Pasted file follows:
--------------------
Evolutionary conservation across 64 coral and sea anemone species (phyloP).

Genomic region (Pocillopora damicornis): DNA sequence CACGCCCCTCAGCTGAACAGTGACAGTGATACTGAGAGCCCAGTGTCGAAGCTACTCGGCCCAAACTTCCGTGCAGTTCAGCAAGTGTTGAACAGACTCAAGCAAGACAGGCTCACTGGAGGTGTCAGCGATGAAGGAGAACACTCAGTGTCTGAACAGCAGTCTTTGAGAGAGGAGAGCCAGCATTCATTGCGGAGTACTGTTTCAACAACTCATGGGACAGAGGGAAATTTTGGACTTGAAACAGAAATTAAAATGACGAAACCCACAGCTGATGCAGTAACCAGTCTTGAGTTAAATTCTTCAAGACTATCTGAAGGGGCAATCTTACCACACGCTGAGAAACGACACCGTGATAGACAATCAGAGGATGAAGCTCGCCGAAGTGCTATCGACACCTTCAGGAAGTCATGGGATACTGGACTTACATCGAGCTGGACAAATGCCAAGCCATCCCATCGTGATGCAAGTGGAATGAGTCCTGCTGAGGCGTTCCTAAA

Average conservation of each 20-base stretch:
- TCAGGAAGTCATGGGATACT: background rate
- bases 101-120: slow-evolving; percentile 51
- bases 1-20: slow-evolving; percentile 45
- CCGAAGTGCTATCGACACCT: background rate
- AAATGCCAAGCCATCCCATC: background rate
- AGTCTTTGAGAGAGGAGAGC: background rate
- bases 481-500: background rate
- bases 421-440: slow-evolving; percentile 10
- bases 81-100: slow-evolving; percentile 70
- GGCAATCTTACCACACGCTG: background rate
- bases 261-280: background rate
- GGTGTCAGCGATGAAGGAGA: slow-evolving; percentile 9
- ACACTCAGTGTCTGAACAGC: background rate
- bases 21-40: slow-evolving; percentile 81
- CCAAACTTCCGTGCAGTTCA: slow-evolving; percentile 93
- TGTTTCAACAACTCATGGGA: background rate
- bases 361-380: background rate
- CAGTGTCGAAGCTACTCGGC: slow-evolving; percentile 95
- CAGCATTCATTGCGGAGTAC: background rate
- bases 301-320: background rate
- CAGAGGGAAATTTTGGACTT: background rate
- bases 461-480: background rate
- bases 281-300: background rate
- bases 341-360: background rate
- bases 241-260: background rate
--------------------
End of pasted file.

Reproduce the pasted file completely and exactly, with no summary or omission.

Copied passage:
Evolutionary conservation across 64 coral and sea anemone species (phyloP).

Genomic region (Pocillopora damicornis): DNA sequence CACGCCCCTCAGCTGAACAGTGACAGTGATACTGAGAGCCCAGTGTCGAAGCTACTCGGCCCAAACTTCCGTGCAGTTCAGCAAGTGTTGAACAGACTCAAGCAAGACAGGCTCACTGGAGGTGTCAGCGATGAAGGAGAACACTCAGTGTCTGAACAGCAGTCTTTGAGAGAGGAGAGCCAGCATTCATTGCGGAGTACTGTTTCAACAACTCATGGGACAGAGGGAAATTTTGGACTTGAAACAGAAATTAAAATGACGAAACCCACAGCTGATGCAGTAACCAGTCTTGAGTTAAATTCTTCAAGACTATCTGAAGGGGCAATCTTACCACACGCTGAGAAACGACACCGTGATAGACAATCAGAGGATGAAGCTCGCCGAAGTGCTATCGACACCTTCAGGAAGTCATGGGATACTGGACTTACATCGAGCTGGACAAATGCCAAGCCATCCCATCGTGATGCAAGTGGAATGAGTCCTGCTGAGGCGTTCCTAAA

Average conservation of each 20-base stretch:
- TCAGGAAGTCATGGGATACT: background rate
- bases 101-120: slow-evolving; percentile 51
- bases 1-20: slow-evolving; percentile 45
- CCGAAGTGCTATCGACACCT: background rate
- AAATGCCAAGCCATCCCATC: background rate
- AGTCTTTGAGAGAGGAGAGC: background rate
- bases 481-500: background rate
- bases 421-440: slow-evolving; percentile 10
- bases 81-100: slow-evolving; percentile 70
- GGCAATCTTACCACACGCTG: background rate
- bases 261-280: background rate
- GGTGTCAGCGATGAAGGAGA: slow-evolving; percentile 9
- ACACTCAGTGTCTGAACAGC: background rate
- bases 21-40: slow-evolving; percentile 81
- CCAAACTTCCGTGCAGTTCA: slow-evolving; percentile 93
- TGTTTCAACAACTCATGGGA: background rate
- bases 361-380: background rate
- CAGTGTCGAAGCTACTCGGC: slow-evolving; percentile 95
- CAGCATTCATTGCGGAGTAC: background rate
- bases 301-320: background rate
- CAGAGGGAAATTTTGGACTT: background rate
- bases 461-480: background rate
- bases 281-300: background rate
- bases 341-360: background rate
- bases 241-260: background rate